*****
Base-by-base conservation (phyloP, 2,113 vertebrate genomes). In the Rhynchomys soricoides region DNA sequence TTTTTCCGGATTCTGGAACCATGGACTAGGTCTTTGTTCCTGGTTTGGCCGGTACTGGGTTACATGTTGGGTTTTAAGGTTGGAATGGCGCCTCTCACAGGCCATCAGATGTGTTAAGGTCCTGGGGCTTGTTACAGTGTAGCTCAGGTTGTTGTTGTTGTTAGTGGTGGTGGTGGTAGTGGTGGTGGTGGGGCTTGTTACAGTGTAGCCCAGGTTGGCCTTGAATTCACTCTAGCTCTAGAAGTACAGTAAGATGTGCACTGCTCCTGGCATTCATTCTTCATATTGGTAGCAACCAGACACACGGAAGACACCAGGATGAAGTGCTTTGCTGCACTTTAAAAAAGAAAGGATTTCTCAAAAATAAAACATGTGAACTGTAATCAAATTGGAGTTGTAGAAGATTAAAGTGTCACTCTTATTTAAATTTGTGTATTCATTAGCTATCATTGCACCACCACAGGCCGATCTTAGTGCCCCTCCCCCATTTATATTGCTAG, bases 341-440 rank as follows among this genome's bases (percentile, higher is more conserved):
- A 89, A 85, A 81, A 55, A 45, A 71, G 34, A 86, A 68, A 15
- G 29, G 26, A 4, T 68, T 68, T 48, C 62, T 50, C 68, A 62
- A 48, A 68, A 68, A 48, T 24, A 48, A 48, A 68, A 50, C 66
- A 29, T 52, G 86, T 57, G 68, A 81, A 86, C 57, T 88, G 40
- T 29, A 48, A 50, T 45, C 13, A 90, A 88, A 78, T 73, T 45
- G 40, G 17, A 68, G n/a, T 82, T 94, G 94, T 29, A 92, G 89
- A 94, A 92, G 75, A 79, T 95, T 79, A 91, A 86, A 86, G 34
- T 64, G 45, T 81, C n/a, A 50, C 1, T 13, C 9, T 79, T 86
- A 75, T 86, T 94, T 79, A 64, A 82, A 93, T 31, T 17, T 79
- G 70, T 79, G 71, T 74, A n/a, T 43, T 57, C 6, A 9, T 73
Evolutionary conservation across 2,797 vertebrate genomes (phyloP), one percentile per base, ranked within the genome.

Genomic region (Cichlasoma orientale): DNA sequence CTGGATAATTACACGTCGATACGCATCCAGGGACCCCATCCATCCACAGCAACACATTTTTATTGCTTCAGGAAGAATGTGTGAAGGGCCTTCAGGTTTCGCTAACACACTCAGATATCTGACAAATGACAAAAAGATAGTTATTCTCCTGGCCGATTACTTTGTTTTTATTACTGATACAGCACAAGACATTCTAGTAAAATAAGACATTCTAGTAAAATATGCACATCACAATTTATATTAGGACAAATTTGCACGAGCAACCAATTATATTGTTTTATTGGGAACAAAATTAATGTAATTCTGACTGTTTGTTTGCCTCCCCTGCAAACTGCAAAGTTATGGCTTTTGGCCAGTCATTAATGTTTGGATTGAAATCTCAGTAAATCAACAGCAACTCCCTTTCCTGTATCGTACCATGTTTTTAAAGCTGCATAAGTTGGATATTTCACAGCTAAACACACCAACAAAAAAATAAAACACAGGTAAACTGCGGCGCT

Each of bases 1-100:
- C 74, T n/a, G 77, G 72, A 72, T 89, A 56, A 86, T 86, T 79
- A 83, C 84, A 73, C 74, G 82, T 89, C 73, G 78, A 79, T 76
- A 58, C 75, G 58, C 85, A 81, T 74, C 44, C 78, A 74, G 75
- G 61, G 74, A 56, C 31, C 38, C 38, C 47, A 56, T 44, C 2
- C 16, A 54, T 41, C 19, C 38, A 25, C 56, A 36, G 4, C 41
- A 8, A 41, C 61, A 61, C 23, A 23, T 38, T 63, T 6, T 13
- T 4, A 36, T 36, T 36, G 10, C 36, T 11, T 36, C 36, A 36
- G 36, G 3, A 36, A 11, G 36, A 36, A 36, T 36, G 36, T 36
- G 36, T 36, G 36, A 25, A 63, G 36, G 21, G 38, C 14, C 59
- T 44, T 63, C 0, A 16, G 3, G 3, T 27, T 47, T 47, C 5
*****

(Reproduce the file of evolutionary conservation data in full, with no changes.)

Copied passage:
Base-by-base conservation (phyloP, 2,113 vertebrate genomes). In the Rhynchomys soricoides region DNA sequence TTTTTCCGGATTCTGGAACCATGGACTAGGTCTTTGTTCCTGGTTTGGCCGGTACTGGGTTACATGTTGGGTTTTAAGGTTGGAATGGCGCCTCTCACAGGCCATCAGATGTGTTAAGGTCCTGGGGCTTGTTACAGTGTAGCTCAGGTTGTTGTTGTTGTTAGTGGTGGTGGTGGTAGTGGTGGTGGTGGGGCTTGTTACAGTGTAGCCCAGGTTGGCCTTGAATTCACTCTAGCTCTAGAAGTACAGTAAGATGTGCACTGCTCCTGGCATTCATTCTTCATATTGGTAGCAACCAGACACACGGAAGACACCAGGATGAAGTGCTTTGCTGCACTTTAAAAAAGAAAGGATTTCTCAAAAATAAAACATGTGAACTGTAATCAAATTGGAGTTGTAGAAGATTAAAGTGTCACTCTTATTTAAATTTGTGTATTCATTAGCTATCATTGCACCACCACAGGCCGATCTTAGTGCCCCTCCCCCATTTATATTGCTAG, bases 341-440 rank as follows among this genome's bases (percentile, higher is more conserved):
- A 89, A 85, A 81, A 55, A 45, A 71, G 34, A 86, A 68, A 15
- G 29, G 26, A 4, T 68, T 68, T 48, C 62, T 50, C 68, A 62
- A 48, A 68, A 68, A 48, T 24, A 48, A 48, A 68, A 50, C 66
- A 29, T 52, G 86, T 57, G 68, A 81, A 86, C 57, T 88, G 40
- T 29, A 48, A 50, T 45, C 13, A 90, A 88, A 78, T 73, T 45
- G 40, G 17, A 68, G n/a, T 82, T 94, G 94, T 29, A 92, G 89
- A 94, A 92, G 75, A 79, T 95, T 79, A 91, A 86, A 86, G 34
- T 64, G 45, T 81, C n/a, A 50, C 1, T 13, C 9, T 79, T 86
- A 75, T 86, T 94, T 79, A 64, A 82, A 93, T 31, T 17, T 79
- G 70, T 79, G 71, T 74, A n/a, T 43, T 57, C 6, A 9, T 73
Evolutionary conservation across 2,797 vertebrate genomes (phyloP), one percentile per base, ranked within the genome.

Genomic region (Cichlasoma orientale): DNA sequence CTGGATAATTACACGTCGATACGCATCCAGGGACCCCATCCATCCACAGCAACACATTTTTATTGCTTCAGGAAGAATGTGTGAAGGGCCTTCAGGTTTCGCTAACACACTCAGATATCTGACAAATGACAAAAAGATAGTTATTCTCCTGGCCGATTACTTTGTTTTTATTACTGATACAGCACAAGACATTCTAGTAAAATAAGACATTCTAGTAAAATATGCACATCACAATTTATATTAGGACAAATTTGCACGAGCAACCAATTATATTGTTTTATTGGGAACAAAATTAATGTAATTCTGACTGTTTGTTTGCCTCCCCTGCAAACTGCAAAGTTATGGCTTTTGGCCAGTCATTAATGTTTGGATTGAAATCTCAGTAAATCAACAGCAACTCCCTTTCCTGTATCGTACCATGTTTTTAAAGCTGCATAAGTTGGATATTTCACAGCTAAACACACCAACAAAAAAATAAAACACAGGTAAACTGCGGCGCT

Each of bases 1-100:
- C 74, T n/a, G 77, G 72, A 72, T 89, A 56, A 86, T 86, T 79
- A 83, C 84, A 73, C 74, G 82, T 89, C 73, G 78, A 79, T 76
- A 58, C 75, G 58, C 85, A 81, T 74, C 44, C 78, A 74, G 75
- G 61, G 74, A 56, C 31, C 38, C 38, C 47, A 56, T 44, C 2
- C 16, A 54, T 41, C 19, C 38, A 25, C 56, A 36, G 4, C 41
- A 8, A 41, C 61, A 61, C 23, A 23, T 38, T 63, T 6, T 13
- T 4, A 36, T 36, T 36, G 10, C 36, T 11, T 36, C 36, A 36
- G 36, G 3, A 36, A 11, G 36, A 36, A 36, T 36, G 36, T 36
- G 36, T 36, G 36, A 25, A 63, G 36, G 21, G 38, C 14, C 59
- T 44, T 63, C 0, A 16, G 3, G 3, T 27, T 47, T 47, C 5